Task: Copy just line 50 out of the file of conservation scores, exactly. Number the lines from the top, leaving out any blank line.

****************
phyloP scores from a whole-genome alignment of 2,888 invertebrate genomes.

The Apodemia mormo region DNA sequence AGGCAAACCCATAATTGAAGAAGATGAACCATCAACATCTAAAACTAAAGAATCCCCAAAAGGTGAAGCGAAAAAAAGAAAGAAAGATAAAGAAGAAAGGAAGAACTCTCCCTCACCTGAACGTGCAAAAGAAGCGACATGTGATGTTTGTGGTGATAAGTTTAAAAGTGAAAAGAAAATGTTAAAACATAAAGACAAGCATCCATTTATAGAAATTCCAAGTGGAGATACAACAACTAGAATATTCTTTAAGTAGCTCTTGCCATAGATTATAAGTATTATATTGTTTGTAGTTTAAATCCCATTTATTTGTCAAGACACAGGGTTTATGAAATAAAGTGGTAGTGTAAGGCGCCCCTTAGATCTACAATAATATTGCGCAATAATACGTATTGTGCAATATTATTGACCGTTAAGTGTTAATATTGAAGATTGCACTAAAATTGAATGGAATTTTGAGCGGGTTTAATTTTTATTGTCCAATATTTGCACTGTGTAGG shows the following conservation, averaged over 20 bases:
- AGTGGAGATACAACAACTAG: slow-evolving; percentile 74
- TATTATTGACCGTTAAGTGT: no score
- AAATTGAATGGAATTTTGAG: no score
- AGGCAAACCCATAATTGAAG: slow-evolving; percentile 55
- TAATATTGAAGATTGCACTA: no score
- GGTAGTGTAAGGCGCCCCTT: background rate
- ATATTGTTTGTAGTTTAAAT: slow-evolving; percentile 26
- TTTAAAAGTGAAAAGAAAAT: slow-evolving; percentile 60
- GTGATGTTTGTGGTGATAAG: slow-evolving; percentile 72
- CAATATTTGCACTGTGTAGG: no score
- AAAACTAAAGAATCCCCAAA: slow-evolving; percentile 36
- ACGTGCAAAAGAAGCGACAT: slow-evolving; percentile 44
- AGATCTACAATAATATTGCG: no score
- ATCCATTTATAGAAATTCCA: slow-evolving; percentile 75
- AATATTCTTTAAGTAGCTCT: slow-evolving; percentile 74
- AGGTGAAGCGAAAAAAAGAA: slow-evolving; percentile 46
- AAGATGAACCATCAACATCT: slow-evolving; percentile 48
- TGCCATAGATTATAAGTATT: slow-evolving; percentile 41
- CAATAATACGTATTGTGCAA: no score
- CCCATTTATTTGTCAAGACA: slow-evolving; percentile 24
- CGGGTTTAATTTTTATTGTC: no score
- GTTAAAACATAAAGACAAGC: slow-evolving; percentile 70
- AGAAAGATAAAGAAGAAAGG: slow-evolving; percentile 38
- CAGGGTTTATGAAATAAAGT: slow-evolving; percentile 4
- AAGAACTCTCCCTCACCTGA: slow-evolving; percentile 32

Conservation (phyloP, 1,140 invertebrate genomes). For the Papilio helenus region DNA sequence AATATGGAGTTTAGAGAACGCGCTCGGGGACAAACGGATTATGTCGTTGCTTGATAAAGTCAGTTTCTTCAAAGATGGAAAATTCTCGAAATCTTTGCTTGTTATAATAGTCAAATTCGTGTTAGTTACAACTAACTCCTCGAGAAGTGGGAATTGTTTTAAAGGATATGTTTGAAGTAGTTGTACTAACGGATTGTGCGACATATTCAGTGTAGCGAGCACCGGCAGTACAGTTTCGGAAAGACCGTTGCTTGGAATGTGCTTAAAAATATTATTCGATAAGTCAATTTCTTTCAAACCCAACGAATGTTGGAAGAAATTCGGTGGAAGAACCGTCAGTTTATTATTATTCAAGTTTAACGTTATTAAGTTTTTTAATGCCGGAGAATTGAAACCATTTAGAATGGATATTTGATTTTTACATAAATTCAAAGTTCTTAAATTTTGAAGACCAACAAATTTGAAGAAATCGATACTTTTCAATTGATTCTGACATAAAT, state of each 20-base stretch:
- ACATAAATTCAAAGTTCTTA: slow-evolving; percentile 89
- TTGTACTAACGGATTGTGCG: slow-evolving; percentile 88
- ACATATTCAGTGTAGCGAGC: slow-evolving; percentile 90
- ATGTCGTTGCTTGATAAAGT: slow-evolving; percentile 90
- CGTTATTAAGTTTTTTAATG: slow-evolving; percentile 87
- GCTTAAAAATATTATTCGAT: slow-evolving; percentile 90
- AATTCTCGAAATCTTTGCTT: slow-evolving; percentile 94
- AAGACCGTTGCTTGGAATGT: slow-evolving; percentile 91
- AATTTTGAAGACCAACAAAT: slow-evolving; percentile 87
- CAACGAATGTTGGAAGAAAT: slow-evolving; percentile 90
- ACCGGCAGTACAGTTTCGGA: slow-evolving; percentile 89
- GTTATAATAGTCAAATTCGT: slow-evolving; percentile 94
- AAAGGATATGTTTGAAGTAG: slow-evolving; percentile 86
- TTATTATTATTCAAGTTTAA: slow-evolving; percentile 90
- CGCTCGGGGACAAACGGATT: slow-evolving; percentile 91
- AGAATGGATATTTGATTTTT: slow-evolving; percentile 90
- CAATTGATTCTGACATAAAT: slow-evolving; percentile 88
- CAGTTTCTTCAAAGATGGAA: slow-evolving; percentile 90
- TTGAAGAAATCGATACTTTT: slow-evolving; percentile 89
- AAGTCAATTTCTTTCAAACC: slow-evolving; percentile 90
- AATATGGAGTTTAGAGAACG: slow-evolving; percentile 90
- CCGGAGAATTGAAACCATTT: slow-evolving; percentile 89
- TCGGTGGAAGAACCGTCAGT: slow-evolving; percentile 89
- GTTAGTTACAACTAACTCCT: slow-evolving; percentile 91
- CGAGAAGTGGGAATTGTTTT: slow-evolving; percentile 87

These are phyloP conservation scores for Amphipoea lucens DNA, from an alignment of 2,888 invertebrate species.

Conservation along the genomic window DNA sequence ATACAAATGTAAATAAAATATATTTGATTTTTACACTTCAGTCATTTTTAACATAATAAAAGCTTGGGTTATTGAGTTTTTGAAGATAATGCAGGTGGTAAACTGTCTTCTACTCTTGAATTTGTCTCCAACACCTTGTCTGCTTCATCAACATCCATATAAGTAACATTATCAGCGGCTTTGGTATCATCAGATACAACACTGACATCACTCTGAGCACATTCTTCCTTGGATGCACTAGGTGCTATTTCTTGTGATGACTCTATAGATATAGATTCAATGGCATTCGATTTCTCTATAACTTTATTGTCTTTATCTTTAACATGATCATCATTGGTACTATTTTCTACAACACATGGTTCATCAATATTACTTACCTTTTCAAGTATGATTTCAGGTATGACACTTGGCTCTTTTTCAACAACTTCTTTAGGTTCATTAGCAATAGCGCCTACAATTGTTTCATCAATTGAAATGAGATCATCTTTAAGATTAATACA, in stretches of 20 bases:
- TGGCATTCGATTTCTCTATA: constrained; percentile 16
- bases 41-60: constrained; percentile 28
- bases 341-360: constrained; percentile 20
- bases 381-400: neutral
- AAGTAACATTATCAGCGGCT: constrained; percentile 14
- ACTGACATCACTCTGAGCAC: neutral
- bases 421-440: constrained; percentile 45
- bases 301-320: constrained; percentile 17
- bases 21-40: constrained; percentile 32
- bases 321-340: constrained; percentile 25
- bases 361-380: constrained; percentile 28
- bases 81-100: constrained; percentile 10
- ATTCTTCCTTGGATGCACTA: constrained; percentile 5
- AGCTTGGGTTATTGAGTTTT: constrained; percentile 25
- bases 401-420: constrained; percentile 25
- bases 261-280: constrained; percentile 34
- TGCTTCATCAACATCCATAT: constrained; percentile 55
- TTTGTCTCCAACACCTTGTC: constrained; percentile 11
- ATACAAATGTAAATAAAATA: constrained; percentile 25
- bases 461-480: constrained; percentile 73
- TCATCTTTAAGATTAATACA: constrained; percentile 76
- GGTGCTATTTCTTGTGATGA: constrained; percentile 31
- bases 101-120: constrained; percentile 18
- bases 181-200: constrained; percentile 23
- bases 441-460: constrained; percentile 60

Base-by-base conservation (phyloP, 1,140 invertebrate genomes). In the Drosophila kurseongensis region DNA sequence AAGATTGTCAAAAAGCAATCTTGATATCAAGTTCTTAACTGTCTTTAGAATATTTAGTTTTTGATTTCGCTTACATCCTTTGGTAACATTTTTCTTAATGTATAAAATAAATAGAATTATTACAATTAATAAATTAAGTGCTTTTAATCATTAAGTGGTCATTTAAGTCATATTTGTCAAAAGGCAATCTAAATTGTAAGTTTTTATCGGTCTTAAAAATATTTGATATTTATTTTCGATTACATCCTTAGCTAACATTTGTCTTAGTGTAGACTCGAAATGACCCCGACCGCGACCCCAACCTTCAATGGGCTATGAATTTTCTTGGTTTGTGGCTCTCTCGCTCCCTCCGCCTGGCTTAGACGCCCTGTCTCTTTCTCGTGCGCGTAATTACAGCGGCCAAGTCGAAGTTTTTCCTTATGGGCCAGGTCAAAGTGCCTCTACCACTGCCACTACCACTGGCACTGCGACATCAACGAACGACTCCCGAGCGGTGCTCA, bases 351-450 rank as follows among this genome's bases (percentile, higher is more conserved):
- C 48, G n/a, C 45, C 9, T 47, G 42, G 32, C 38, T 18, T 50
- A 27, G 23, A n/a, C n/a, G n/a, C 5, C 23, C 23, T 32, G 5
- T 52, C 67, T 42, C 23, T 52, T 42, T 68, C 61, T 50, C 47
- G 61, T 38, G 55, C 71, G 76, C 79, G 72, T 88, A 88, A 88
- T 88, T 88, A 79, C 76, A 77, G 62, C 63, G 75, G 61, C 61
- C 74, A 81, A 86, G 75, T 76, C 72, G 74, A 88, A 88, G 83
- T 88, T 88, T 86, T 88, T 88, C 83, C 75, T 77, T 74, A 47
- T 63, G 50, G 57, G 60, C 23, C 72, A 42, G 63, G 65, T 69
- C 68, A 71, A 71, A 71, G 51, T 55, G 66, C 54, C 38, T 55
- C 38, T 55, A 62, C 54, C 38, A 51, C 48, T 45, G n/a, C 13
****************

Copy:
- CCGGAGAATTGAAACCATTT: slow-evolving; percentile 89